There is no question surrounding the outcome of the 2018 Russian presidential election. However, the election campaign will prove interesting nonetheless. Incumbent Vladimir Putin’s platform remains a mystery, while the Kremlin is preparing to transfer power to the next generation and has already started to replace the political elite. Meanwhile, a group of eclectic candidates, including controversial television personality Ksenia Sobchak, populist blogger Alexei Navalny, and little-known communist businessman Pavel Grudinin have officially and unofficially joined the race.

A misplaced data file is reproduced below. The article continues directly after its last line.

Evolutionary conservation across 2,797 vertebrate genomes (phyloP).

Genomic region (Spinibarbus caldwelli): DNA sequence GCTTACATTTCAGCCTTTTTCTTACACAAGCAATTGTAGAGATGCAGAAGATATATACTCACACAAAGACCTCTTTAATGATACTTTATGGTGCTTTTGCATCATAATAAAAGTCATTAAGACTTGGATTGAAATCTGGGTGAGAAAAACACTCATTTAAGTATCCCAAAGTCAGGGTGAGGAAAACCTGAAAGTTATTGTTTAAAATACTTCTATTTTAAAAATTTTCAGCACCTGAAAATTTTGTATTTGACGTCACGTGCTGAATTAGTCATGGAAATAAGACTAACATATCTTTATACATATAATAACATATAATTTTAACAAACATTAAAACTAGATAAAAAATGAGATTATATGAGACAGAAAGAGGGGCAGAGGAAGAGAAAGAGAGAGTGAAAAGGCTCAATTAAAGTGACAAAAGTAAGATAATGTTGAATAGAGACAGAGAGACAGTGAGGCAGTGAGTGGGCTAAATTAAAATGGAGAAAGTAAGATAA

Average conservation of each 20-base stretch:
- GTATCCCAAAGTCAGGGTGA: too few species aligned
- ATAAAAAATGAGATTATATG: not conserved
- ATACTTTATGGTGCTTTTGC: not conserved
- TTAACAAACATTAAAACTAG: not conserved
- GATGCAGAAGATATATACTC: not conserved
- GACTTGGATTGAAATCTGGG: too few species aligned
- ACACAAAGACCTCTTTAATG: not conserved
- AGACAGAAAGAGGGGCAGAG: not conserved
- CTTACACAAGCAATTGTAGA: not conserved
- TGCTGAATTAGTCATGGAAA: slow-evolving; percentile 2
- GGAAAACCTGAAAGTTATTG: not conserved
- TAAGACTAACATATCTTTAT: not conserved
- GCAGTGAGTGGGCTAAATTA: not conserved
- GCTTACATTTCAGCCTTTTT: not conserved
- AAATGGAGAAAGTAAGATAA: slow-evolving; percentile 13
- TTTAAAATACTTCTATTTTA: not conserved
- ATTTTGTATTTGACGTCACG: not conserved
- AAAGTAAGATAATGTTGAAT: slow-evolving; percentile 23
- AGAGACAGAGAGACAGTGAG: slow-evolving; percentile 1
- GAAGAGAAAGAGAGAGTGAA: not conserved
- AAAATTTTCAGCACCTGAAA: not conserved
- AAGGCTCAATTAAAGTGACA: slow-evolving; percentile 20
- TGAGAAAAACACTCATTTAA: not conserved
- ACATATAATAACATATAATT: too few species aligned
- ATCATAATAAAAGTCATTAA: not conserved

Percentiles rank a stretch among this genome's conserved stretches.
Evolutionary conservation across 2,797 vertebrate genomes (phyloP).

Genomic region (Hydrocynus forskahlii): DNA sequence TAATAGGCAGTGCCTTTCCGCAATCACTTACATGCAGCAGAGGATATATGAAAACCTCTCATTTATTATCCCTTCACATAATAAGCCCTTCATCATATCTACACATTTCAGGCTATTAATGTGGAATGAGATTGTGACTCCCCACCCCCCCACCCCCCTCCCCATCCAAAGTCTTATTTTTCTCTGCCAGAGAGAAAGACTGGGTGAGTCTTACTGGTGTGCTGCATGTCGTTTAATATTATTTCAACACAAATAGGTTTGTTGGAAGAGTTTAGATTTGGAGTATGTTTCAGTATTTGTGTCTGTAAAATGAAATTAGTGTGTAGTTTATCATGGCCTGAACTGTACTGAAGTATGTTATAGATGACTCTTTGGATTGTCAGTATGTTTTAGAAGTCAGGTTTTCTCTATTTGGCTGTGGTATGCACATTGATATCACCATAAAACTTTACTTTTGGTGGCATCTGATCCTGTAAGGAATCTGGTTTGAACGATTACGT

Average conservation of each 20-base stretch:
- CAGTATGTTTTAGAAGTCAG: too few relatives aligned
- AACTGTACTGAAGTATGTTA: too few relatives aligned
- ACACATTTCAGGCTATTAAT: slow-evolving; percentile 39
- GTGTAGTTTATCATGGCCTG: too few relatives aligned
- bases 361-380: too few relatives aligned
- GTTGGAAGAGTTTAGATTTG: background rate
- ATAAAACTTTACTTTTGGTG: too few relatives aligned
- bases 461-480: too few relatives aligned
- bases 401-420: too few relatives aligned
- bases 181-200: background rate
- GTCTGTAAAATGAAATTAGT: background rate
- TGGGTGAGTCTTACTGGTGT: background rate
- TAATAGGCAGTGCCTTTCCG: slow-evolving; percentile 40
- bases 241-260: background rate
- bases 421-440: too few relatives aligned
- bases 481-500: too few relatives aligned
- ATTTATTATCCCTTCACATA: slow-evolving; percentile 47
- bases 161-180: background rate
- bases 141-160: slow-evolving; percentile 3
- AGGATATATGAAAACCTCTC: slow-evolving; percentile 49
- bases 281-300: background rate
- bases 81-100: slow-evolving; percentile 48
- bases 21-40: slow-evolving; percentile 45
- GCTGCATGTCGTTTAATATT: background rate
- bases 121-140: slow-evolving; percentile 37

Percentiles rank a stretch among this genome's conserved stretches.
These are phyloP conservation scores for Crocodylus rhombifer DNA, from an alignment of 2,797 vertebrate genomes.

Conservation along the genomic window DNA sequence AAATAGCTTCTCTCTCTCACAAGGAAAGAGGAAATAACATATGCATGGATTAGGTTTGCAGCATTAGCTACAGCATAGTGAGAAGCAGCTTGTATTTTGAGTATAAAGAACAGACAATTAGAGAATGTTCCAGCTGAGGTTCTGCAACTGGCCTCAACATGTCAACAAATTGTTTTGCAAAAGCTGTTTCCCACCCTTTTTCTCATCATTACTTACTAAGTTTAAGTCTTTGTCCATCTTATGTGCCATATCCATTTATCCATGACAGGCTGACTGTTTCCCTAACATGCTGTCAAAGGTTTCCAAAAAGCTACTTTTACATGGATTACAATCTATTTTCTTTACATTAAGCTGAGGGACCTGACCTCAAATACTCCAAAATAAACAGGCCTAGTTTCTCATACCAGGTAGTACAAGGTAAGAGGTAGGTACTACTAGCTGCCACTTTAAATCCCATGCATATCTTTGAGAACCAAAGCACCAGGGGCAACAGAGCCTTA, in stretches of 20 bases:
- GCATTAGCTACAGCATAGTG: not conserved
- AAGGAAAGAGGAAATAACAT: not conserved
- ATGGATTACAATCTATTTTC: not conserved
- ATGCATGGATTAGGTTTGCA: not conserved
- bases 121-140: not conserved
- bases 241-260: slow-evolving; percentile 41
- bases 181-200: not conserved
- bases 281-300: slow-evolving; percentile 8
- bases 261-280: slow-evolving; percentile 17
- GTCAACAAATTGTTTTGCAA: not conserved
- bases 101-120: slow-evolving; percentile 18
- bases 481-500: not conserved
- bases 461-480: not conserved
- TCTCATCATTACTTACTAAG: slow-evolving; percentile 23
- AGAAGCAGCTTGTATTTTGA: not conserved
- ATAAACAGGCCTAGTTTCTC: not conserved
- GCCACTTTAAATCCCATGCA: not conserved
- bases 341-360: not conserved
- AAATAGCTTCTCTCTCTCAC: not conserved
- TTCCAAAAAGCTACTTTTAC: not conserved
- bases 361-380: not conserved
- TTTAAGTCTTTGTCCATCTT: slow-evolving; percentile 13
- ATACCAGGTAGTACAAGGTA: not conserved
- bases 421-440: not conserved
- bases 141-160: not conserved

As campaign season gains momentum, the Carnegie Moscow Center presents a series of publications about the 2018 presidential election to shed light on what is likely the last cycle with Putin officially in the mix.
The Carnegie Moscow Center’s new project, “Minimizing the Risk of an East-West Collision: Practical Ideas for European Security,” provides insight into navigating the increasingly contentious relationship between Russia and the West. This project will provide workable solutions on how to alleviate tensions, prevent conflict, and manage current disputes.
The project is co-led by Carnegie’s Dmitri Trenin and Alexander Baunov, and supported by the UK Foreign and Commonwealth Office.